Recent Swarm of Earthquakes Leads to Passage of Bill Aimed at Developing Early Warning System • Long Beach Post

One of the many fears from earthquakes is never knowing when such natural hazards will happen or how disastrous the impacts will be. 

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California Gov. Jerry Brown signed an earthquake safety bill last Thursday as part of efforts to advance the development of a statewide early warning system.  After a recent swarm of earthquakes in the Salton Sea, the California Governor’s Office of Emergency Services (Cal OES) declared SoCal on earthquake advisory until tomorrow, October 4.

“We’ve seen the devastation earthquakes have caused in California,” said Gov. Brown in a statement. “This keeps us on track to build a statewide warning system that can potentially save lives.”

Senate Bill 438 will establish the California Earthquake Early Warning Program and Advisory Board under the California Governor’s Office of Emergency Services (Cal OES), to forward the implementation of the program. An earthquake early warning program will be developed in early 2018.

“The early earthquake warning system will help save lives,” said Senator Jerry Hill, D-San Mateo, in a statement. “In emergencies, every second counts and the urgent alerts that will be sent by the warning system can help prevent devastating and life-threatening missteps.”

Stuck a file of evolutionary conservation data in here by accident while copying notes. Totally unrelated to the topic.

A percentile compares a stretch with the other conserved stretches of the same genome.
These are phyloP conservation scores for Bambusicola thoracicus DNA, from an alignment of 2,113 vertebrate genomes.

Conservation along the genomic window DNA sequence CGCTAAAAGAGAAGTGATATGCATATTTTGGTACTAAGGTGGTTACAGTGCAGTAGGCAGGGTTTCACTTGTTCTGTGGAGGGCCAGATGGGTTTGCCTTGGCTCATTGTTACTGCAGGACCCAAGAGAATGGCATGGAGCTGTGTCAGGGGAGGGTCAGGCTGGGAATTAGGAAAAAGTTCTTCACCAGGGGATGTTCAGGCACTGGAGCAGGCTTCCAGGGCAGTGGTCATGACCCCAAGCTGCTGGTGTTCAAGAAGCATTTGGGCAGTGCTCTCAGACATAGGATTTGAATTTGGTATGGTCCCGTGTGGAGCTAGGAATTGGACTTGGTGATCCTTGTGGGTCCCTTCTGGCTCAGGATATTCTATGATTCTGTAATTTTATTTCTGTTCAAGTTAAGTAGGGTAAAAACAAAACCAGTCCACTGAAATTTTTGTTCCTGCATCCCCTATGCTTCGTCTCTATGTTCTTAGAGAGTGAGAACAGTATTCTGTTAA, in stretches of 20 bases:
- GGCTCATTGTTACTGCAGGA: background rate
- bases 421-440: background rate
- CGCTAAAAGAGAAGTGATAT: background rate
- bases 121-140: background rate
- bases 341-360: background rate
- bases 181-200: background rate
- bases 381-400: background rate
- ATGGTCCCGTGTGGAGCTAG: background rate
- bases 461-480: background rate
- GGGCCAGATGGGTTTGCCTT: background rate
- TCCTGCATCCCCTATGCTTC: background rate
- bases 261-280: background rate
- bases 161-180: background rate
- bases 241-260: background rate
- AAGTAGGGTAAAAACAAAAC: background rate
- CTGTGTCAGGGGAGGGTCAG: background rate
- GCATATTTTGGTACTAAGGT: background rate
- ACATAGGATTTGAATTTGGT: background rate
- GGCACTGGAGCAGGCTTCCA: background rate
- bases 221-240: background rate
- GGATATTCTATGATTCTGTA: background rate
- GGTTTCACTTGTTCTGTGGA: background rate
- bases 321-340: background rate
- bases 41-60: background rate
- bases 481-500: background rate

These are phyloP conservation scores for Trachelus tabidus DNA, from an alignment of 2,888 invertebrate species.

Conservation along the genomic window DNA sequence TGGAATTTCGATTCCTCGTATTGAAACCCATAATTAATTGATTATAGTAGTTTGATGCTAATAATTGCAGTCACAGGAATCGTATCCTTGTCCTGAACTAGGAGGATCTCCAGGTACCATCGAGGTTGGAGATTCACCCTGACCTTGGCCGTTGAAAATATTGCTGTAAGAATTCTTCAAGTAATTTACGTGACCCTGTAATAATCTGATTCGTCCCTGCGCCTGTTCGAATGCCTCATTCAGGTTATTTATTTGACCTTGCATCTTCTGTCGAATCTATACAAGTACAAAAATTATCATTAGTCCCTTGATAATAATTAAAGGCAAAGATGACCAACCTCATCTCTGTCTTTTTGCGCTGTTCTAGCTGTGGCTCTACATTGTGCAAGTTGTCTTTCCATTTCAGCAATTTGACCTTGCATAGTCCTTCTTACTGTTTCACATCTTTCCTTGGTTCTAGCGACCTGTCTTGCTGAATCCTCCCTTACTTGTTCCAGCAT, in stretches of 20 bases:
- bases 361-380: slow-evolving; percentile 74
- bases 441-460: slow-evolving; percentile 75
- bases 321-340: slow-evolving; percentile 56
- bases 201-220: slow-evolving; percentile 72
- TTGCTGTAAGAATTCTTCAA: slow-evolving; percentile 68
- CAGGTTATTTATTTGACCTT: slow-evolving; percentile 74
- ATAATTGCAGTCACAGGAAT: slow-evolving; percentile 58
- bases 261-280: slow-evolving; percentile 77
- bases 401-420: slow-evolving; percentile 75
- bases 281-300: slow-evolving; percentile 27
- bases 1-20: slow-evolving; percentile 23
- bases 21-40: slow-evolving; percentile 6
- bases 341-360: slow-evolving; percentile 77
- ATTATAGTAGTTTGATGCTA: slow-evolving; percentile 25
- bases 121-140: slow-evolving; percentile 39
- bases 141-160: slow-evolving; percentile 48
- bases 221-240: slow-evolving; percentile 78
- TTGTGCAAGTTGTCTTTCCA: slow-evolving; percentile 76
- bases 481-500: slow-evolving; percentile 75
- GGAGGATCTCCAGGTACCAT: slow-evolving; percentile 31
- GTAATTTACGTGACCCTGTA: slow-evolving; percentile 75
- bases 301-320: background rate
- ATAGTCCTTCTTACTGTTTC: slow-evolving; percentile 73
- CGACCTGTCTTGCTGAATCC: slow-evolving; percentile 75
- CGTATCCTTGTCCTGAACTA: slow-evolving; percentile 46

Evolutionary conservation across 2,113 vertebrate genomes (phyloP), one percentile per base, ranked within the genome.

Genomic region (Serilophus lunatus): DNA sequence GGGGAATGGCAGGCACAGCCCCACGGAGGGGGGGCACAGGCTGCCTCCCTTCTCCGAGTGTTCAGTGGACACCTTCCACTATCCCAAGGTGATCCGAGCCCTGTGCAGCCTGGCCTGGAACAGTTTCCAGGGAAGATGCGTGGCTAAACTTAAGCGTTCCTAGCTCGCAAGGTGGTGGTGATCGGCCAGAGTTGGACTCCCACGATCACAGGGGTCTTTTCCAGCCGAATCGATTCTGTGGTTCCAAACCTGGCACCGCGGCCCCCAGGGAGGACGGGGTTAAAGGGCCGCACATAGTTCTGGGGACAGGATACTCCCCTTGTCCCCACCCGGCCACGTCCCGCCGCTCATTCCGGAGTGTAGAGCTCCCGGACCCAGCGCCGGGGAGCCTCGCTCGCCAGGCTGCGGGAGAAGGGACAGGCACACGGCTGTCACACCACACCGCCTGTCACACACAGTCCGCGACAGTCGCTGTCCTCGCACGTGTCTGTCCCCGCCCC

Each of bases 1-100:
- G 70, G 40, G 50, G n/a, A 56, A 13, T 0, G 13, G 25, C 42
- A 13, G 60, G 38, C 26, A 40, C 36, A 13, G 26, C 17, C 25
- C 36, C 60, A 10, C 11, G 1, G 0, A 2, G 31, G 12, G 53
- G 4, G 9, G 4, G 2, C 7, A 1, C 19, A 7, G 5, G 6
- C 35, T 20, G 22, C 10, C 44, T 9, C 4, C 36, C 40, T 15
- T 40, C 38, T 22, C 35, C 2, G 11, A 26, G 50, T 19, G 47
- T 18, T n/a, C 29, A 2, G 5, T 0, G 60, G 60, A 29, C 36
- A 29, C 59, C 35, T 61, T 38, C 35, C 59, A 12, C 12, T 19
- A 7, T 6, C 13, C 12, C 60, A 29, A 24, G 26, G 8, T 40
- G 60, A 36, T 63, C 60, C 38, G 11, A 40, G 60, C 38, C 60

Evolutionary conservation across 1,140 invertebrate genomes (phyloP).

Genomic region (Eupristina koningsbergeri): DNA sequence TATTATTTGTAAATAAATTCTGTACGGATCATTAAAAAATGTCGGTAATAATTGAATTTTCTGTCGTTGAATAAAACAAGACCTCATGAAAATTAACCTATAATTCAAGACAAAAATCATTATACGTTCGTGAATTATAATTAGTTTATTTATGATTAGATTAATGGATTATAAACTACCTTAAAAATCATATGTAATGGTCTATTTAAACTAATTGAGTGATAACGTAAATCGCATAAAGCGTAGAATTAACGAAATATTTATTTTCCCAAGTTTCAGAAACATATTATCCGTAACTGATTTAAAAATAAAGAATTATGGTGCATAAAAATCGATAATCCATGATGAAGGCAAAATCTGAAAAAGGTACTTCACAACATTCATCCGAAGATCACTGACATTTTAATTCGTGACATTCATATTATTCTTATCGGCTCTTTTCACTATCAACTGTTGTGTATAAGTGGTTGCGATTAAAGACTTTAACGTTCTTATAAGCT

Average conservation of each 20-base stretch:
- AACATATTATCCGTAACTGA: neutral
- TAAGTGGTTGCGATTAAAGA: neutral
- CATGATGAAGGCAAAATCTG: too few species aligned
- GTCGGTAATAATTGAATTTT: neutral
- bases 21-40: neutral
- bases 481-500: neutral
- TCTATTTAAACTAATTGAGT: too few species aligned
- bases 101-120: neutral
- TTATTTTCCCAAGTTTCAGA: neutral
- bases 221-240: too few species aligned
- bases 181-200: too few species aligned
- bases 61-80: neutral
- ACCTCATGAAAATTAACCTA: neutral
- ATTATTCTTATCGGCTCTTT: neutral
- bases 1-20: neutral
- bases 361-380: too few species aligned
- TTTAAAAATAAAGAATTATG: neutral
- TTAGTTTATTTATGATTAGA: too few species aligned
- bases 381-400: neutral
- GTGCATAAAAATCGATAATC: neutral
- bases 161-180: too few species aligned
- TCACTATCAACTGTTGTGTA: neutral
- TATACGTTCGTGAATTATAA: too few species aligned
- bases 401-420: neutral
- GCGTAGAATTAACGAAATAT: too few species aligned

The Long Beach Department of Health and Human Services urged residents to take the following precautions in case an earthquake strikes before the early warning program development is finalized:

  • Create a safety plan in your household.
  • Become aware of fire evacuation and earthquake plans for the building.
  • Find safe places in each room of your home. Safe places are under furniture or against an interior wall away from windows or anything that could fall on you.
  • Practice “drop, cover and hold on” in each safe place.
  • Keep a flashlight and sturdy shoes by each bed in case an earthquake strikes at night.
  • Bolt book cases, cabinets and other furniture to walls.
  • Hang picture frames and mirrors away from where people sleep or sit.
  • Learn how to shut off all utility connections such as gas and power panel.
  • Always maintain an emergency supply kit in an accessible location.

For more information on emergency preparedness, click here.

Stephanie Rivera covers immigration and the north, west and central parts of Long Beach. Reach her at [email protected] or on Twitter at @StephRivera88.

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